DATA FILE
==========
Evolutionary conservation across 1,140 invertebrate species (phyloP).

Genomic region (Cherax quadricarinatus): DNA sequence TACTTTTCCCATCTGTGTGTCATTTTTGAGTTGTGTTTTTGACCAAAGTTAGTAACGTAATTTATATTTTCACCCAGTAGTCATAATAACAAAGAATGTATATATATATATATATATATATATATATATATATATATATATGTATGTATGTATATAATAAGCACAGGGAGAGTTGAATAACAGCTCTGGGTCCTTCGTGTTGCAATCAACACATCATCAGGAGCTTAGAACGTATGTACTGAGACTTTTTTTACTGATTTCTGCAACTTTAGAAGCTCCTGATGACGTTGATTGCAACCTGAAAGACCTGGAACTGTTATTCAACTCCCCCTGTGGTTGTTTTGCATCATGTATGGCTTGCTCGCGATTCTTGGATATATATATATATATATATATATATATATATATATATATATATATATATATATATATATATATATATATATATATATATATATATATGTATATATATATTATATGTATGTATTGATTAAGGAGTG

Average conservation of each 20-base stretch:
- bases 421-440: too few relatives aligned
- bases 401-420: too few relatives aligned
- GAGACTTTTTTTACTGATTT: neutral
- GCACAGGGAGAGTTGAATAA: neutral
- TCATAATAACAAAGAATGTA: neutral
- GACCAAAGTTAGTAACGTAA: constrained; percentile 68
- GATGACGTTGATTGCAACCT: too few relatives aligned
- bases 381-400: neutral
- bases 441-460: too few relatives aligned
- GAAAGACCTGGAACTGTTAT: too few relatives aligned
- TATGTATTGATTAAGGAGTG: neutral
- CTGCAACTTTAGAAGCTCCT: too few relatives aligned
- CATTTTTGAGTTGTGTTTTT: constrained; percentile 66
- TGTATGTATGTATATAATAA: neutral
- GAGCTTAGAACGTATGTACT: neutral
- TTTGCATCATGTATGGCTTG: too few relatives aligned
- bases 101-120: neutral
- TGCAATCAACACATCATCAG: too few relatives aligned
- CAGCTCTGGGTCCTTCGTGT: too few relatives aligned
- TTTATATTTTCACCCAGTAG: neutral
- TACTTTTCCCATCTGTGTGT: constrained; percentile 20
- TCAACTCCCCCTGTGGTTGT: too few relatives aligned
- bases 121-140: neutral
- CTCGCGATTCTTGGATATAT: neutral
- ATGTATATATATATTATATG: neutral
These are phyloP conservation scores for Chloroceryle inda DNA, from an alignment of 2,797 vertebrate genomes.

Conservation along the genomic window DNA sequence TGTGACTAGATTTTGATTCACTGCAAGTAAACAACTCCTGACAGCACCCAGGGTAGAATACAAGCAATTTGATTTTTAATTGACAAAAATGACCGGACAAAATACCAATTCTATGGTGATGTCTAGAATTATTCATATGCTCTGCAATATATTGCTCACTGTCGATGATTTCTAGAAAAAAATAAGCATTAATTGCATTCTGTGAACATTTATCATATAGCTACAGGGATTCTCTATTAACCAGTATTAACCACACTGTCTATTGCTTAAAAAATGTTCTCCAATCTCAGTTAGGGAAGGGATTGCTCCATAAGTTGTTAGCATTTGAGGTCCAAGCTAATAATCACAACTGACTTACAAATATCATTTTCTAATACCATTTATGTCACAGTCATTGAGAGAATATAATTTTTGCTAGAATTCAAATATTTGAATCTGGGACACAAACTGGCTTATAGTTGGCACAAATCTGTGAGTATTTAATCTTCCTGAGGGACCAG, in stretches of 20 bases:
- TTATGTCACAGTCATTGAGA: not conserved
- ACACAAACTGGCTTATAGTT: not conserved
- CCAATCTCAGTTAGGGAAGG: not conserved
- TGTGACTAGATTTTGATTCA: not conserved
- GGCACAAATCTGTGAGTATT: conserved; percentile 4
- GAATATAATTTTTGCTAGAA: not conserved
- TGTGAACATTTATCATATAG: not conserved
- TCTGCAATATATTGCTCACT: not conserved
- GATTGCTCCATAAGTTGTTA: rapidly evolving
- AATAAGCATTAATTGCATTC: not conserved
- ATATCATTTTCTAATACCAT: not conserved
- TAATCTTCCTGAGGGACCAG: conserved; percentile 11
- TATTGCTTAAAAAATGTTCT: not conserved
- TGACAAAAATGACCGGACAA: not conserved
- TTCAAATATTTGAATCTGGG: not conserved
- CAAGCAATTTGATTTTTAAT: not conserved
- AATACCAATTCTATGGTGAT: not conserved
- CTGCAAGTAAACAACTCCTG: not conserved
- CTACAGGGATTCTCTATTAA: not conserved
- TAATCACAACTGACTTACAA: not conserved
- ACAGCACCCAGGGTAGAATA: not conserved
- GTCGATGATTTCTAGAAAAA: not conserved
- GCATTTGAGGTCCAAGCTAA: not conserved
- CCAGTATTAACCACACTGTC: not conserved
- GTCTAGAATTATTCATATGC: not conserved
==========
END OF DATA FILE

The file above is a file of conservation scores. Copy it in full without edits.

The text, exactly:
Evolutionary conservation across 1,140 invertebrate species (phyloP).

Genomic region (Cherax quadricarinatus): DNA sequence TACTTTTCCCATCTGTGTGTCATTTTTGAGTTGTGTTTTTGACCAAAGTTAGTAACGTAATTTATATTTTCACCCAGTAGTCATAATAACAAAGAATGTATATATATATATATATATATATATATATATATATATATATATGTATGTATGTATATAATAAGCACAGGGAGAGTTGAATAACAGCTCTGGGTCCTTCGTGTTGCAATCAACACATCATCAGGAGCTTAGAACGTATGTACTGAGACTTTTTTTACTGATTTCTGCAACTTTAGAAGCTCCTGATGACGTTGATTGCAACCTGAAAGACCTGGAACTGTTATTCAACTCCCCCTGTGGTTGTTTTGCATCATGTATGGCTTGCTCGCGATTCTTGGATATATATATATATATATATATATATATATATATATATATATATATATATATATATATATATATATATATATATATATATATATATATGTATATATATATTATATGTATGTATTGATTAAGGAGTG

Average conservation of each 20-base stretch:
- bases 421-440: too few relatives aligned
- bases 401-420: too few relatives aligned
- GAGACTTTTTTTACTGATTT: neutral
- GCACAGGGAGAGTTGAATAA: neutral
- TCATAATAACAAAGAATGTA: neutral
- GACCAAAGTTAGTAACGTAA: constrained; percentile 68
- GATGACGTTGATTGCAACCT: too few relatives aligned
- bases 381-400: neutral
- bases 441-460: too few relatives aligned
- GAAAGACCTGGAACTGTTAT: too few relatives aligned
- TATGTATTGATTAAGGAGTG: neutral
- CTGCAACTTTAGAAGCTCCT: too few relatives aligned
- CATTTTTGAGTTGTGTTTTT: constrained; percentile 66
- TGTATGTATGTATATAATAA: neutral
- GAGCTTAGAACGTATGTACT: neutral
- TTTGCATCATGTATGGCTTG: too few relatives aligned
- bases 101-120: neutral
- TGCAATCAACACATCATCAG: too few relatives aligned
- CAGCTCTGGGTCCTTCGTGT: too few relatives aligned
- TTTATATTTTCACCCAGTAG: neutral
- TACTTTTCCCATCTGTGTGT: constrained; percentile 20
- TCAACTCCCCCTGTGGTTGT: too few relatives aligned
- bases 121-140: neutral
- CTCGCGATTCTTGGATATAT: neutral
- ATGTATATATATATTATATG: neutral
These are phyloP conservation scores for Chloroceryle inda DNA, from an alignment of 2,797 vertebrate genomes.

Conservation along the genomic window DNA sequence TGTGACTAGATTTTGATTCACTGCAAGTAAACAACTCCTGACAGCACCCAGGGTAGAATACAAGCAATTTGATTTTTAATTGACAAAAATGACCGGACAAAATACCAATTCTATGGTGATGTCTAGAATTATTCATATGCTCTGCAATATATTGCTCACTGTCGATGATTTCTAGAAAAAAATAAGCATTAATTGCATTCTGTGAACATTTATCATATAGCTACAGGGATTCTCTATTAACCAGTATTAACCACACTGTCTATTGCTTAAAAAATGTTCTCCAATCTCAGTTAGGGAAGGGATTGCTCCATAAGTTGTTAGCATTTGAGGTCCAAGCTAATAATCACAACTGACTTACAAATATCATTTTCTAATACCATTTATGTCACAGTCATTGAGAGAATATAATTTTTGCTAGAATTCAAATATTTGAATCTGGGACACAAACTGGCTTATAGTTGGCACAAATCTGTGAGTATTTAATCTTCCTGAGGGACCAG, in stretches of 20 bases:
- TTATGTCACAGTCATTGAGA: not conserved
- ACACAAACTGGCTTATAGTT: not conserved
- CCAATCTCAGTTAGGGAAGG: not conserved
- TGTGACTAGATTTTGATTCA: not conserved
- GGCACAAATCTGTGAGTATT: conserved; percentile 4
- GAATATAATTTTTGCTAGAA: not conserved
- TGTGAACATTTATCATATAG: not conserved
- TCTGCAATATATTGCTCACT: not conserved
- GATTGCTCCATAAGTTGTTA: rapidly evolving
- AATAAGCATTAATTGCATTC: not conserved
- ATATCATTTTCTAATACCAT: not conserved
- TAATCTTCCTGAGGGACCAG: conserved; percentile 11
- TATTGCTTAAAAAATGTTCT: not conserved
- TGACAAAAATGACCGGACAA: not conserved
- TTCAAATATTTGAATCTGGG: not conserved
- CAAGCAATTTGATTTTTAAT: not conserved
- AATACCAATTCTATGGTGAT: not conserved
- CTGCAAGTAAACAACTCCTG: not conserved
- CTACAGGGATTCTCTATTAA: not conserved
- TAATCACAACTGACTTACAA: not conserved
- ACAGCACCCAGGGTAGAATA: not conserved
- GTCGATGATTTCTAGAAAAA: not conserved
- GCATTTGAGGTCCAAGCTAA: not conserved
- CCAGTATTAACCACACTGTC: not conserved
- GTCTAGAATTATTCATATGC: not conserved